Oct. 30, 2013
Geri Alumit Zeldes is an associate professor in the School of Journalism and award-winning documentary filmmaker and scholar.
Sept. 13. Troy, Mich. Rose petals scatter a white linen tablecloth at a restaurant in Metro Detroit, not too far from our Novi home. “Congrats on your anniversary!” says our server. After I respond “Thank you,” she leaves, and I look at my husband and say in a firm whisper, “I’ve got a new story idea.” So begins a dinner-long conversation about a potential documentary film.
Steve listens. I explain the hook in the beginning. He nods, saying, “OK.”
I paint with words the protagonist of the story. “Interesting,” he comments.
Then I build the story arc. He interjects as I prolong the protagonist’s background, “Don’t go there … it’s the criminals that are the most interesting.”
At this point, I’m wondering if the families or couples in the adjoining booths found our back and forths befitting of the day, Friday the 13th.
My husband, Steve Zeldes, is an ophthalmologist, a clinical assistant professor at MSU, AND a self-proclaimed documentary film expert. “I watch a lot of these (films), and I know what’s good,” he says when I want to take the storyline elsewhere. “Believe me, stick with the famous trials, and provide something no one else knows about.”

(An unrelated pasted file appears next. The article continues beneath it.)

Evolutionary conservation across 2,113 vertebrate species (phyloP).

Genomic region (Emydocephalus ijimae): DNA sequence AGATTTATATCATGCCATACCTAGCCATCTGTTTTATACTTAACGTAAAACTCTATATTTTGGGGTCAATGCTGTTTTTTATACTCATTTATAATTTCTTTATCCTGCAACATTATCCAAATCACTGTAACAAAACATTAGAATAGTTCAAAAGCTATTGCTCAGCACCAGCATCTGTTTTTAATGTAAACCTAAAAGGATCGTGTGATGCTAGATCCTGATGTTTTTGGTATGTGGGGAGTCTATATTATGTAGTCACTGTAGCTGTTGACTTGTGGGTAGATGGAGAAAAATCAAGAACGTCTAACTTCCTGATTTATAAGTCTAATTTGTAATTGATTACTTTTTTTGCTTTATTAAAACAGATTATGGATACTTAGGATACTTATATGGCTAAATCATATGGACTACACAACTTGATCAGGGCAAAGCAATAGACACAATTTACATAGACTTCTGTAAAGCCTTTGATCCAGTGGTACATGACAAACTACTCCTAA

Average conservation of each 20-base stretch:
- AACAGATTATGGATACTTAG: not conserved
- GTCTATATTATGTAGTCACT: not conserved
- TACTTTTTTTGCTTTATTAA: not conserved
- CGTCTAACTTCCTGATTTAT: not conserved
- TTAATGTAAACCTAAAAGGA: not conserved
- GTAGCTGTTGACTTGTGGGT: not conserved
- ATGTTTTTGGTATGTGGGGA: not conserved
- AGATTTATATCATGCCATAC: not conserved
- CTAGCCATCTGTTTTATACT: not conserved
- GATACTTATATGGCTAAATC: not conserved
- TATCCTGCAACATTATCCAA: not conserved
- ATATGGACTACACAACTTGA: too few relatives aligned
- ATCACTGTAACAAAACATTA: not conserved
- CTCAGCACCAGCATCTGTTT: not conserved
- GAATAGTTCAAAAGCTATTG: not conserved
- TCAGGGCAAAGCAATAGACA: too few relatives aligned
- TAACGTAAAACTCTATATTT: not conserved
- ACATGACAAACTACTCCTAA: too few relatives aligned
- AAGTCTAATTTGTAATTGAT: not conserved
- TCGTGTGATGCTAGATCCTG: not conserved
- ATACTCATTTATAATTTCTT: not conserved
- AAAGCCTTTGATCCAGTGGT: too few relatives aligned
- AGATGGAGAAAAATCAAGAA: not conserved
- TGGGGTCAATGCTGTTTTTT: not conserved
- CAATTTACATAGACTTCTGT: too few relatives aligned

And that’s the point where I take a sip of water.
Steve’s comment went to a core value of journalism and documentary filmmaking, which is “newness.” As the director and producer of a half-dozen films, I’ve approached and investigated stories with this mission: To provide information that’s new. To provide a story where you’ll leave, feeling as if you’ve watched a “60 Minutes” episode and you’ll wonder, “Can you believe this happened or is happening in America?”
That’s certainly the case with my most recent films, “The U.S. v. Narciso, Perez & the Press” that investigates how two Filipina women were convicted in the 1970s of poisoning patients in the VA Hospital in Ann Arbor, and “Imported from China” that follows several Chinese students at MSU as they navigate campus and American life.
In the nurse film, I feel like I’ve unearthed a trove of experiences unheard and buried by 40 years. When I interviewed the reporters who covered the trial, the FBI agents who investigated the case and one of the suspects in the case who, by the way, went on to become an MSU professor, I’m a newbie reporter again sitting upright, copying frantically every word, transfixed at times by the precision of recollection of a case that took place decades ago.